Nicola Tyson’s work is perhaps best known for being explosively colorful, so it’s interesting when an exhibit focuses mainly on her graphite drawings, which is the target of her new (and tenth) solo show at the Petzel Gallery, ‘Works on Paper,’ running until April 23rd 2016. However it’s this particular juxtaposition between color and grayscale, canvas and paper, large scale and smaller works, that makes Tyson such an exciting artist, as she showcases her ability to not only represent various thematics in her work, such as gender, sexuality, and identity, but also various means of representing them. In fact, the contrast found in the Brit’s work is fitting of Tyson herself, with vivacious red hair, minimalist clothing, and a charming personality that balances intellect and humor. As Tyson herself put it when we asked her if she prefered color or black and white, “I’m a monochrome dresser—mainly in black and white, but a colorful painter. So that’s an impossible decision!”
NeueJournal: The exhibition Works on Paper presents some of your sketchbook drawings. How do you differentiate when a graphite drawing is a sketch for a color-based piece, and when the sketch is a finished piece in and of itself?
Nicola Tyson: I never know what I’m going to draw until I start drawing, and this is often in sketch books, where I work fast, letting the image organize itself until it’s ‘done’. This can result in a finished drawing—that needs nothing more—or one that begs to be developed further through the introduction of color. Those sketches I would work up into paintings.
LEFT: Portrait Head #36 2003 | RIGHT: Portrait Head #65 2004
NJ: What was the hardest part about interviewing yourself? What was the best part about it?
NT: The bifurcation was tricky—making a monolog into an absurd conversation…. and who doesn’t enjoy laughing at their own jokes?
LEFT: Full Moon Bloom 2015 | RIGHT: Grazing sheep and sky object 2015
NJ: This is your tenth solo exhibition with Petzel Gallery. How does each time change? How is this exhibition significantly different from the other shows?
NT: Well, I’ve only had two works on paper shows in the past—although drawing is a huge part of my practice—because such shows are hard to stage in a gigantic Chelsea gallery. However, Petzel’s smaller uptown space—which opened just a year ago—is an elegant, pre-war apartment and is the perfect intimate setting for viewing this type of work. I prefer gallery spaces that are human scale—I know a lot of artists do!
LEFT: Portrait Head #36 2003 | RIGHT: Portrait Head #67 2004
NJ: When did you realize you are an artist?
NT: In elementary school I noticed that I drew people with their feet pointing outwards—in opposite directions—instead of both the same way, like my classmates were doing. Neither of us were correct anatomically, but I felt my ‘people’ were more realistic —which mattered to me then—and less likely to fall over!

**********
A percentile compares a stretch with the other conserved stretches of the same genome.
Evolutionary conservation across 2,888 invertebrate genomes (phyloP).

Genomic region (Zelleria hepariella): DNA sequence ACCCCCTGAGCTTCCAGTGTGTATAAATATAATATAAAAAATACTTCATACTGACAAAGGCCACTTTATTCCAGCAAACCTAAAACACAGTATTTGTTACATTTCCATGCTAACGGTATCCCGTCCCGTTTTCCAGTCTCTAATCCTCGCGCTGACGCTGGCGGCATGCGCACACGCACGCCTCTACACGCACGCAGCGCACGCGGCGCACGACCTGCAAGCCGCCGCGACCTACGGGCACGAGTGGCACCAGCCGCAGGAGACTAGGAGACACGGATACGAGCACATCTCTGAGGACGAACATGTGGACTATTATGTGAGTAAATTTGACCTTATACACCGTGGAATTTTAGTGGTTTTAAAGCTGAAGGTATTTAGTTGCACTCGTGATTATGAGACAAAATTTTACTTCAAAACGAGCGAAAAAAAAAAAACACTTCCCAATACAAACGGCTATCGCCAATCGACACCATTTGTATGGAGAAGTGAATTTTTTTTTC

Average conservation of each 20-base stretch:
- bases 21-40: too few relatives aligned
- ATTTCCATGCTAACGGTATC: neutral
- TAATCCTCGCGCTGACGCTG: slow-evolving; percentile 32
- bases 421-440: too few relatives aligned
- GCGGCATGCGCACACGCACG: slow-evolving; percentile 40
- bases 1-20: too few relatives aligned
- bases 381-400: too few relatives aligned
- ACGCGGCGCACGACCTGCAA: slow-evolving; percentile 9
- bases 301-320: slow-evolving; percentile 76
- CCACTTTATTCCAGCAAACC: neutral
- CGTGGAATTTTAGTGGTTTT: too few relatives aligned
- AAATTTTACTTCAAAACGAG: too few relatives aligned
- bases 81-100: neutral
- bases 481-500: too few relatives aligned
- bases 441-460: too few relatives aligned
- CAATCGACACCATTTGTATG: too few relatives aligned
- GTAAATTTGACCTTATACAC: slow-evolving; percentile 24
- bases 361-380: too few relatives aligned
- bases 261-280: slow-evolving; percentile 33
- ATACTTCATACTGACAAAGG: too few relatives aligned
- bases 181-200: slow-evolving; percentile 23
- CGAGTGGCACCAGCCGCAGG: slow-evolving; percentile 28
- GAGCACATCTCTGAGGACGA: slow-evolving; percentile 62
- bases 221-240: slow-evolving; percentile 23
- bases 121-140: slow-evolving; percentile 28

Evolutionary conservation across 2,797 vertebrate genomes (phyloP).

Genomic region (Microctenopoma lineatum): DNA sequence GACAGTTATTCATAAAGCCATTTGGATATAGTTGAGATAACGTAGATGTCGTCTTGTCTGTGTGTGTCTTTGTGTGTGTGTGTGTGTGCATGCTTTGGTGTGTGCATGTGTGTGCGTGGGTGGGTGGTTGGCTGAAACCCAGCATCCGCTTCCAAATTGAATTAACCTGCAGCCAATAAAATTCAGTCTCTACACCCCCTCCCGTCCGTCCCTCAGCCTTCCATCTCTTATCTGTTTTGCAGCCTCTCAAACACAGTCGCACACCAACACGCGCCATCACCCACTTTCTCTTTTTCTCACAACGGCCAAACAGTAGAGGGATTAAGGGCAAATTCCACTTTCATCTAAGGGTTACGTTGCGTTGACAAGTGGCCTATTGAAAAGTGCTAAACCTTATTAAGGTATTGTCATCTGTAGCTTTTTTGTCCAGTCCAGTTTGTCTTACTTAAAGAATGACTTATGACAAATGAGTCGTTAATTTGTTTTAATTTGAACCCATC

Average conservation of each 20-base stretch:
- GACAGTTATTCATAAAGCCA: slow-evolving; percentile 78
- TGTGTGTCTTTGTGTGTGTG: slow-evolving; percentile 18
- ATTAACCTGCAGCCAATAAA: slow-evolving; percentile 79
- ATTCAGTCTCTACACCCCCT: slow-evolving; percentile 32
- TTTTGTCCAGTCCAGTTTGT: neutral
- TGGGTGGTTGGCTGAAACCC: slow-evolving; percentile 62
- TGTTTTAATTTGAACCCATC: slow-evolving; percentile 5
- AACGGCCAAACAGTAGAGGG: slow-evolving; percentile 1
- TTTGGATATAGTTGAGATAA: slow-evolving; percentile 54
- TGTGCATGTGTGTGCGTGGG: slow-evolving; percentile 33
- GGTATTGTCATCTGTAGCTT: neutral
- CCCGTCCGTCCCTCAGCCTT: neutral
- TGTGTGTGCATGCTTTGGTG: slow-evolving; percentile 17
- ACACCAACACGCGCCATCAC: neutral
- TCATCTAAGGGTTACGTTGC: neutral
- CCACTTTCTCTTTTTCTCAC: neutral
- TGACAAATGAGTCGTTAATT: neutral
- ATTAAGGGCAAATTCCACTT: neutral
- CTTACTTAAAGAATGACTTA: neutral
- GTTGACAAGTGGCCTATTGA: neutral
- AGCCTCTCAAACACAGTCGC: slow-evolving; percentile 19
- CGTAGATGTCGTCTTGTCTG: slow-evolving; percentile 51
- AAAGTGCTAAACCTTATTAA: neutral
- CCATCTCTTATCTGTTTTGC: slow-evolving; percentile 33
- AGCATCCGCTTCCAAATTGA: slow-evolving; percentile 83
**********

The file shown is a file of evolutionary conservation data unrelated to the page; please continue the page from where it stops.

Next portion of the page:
NJ: Your work often deals with issues of sexuality. What is the most important lesson you’ve learned about the topic throughout the years?
NT: That anything can be sexualized and certainly any part of the body. Sexuality is not only about genitals, and I find imagery with that emphasis kind of boring and conventional. It’s way more complicated than that!
LEFT: Portrait Head #64 2004 | RIGHT: Red Self Portrait 2002
NJ: If you could give your younger self-advice, what would it be?
NT: Just ask if you don’t know!
NJ: Which do you prefer: Coffee or tea? Sweet or salty? Morning or night? Color or black & white?
NT: Coffee in the morning, tea in the afternoon. I don’t have a sweet tooth, I’ll take the cheese plate every time. Mornings—sunny ones preferably. I like to work in the morning. I’m a monochrome dresser—mainly in black and white, but a colorful painter. So that’s an impossible decision!
NJ: What is the last book you read?
NT: Remake Remodel: Art, Pop Fashion and the Making of Roxy Music 1953-1972 by Michael Bracewell. I remember when I heard Pyjamarama for the first time. I was thirteen and transfixed —it was perhaps my first ‘art experience’!
LEFT: Pollen 2015 | RIGHT: The Sweater 2015
NJ: What is the first thing you see in the morning?
NT: My cat Cyril’s face or rump, depending which way around he decides to sit on my chest…. usually the latter.
NJ: If you had twenty-four hours to do anything you wanted without any repercussions, what would you do?
NT: Hmmm ‘repercussions’…does it have to be illegal, or will dangerous do? Other than eradicate evil and save the planet, then go on a massive spending spree, there are certain powerful, ancient hallucinogens that I’m curious about. So I’ll sign up for ‘a day trip’ —as long as I come back totally enlightened—and not merely frightened—with, of course, no hangover!
Artwork: Nicola Tyson
Portrait Photography: Mitchell McLennan for NeueJournal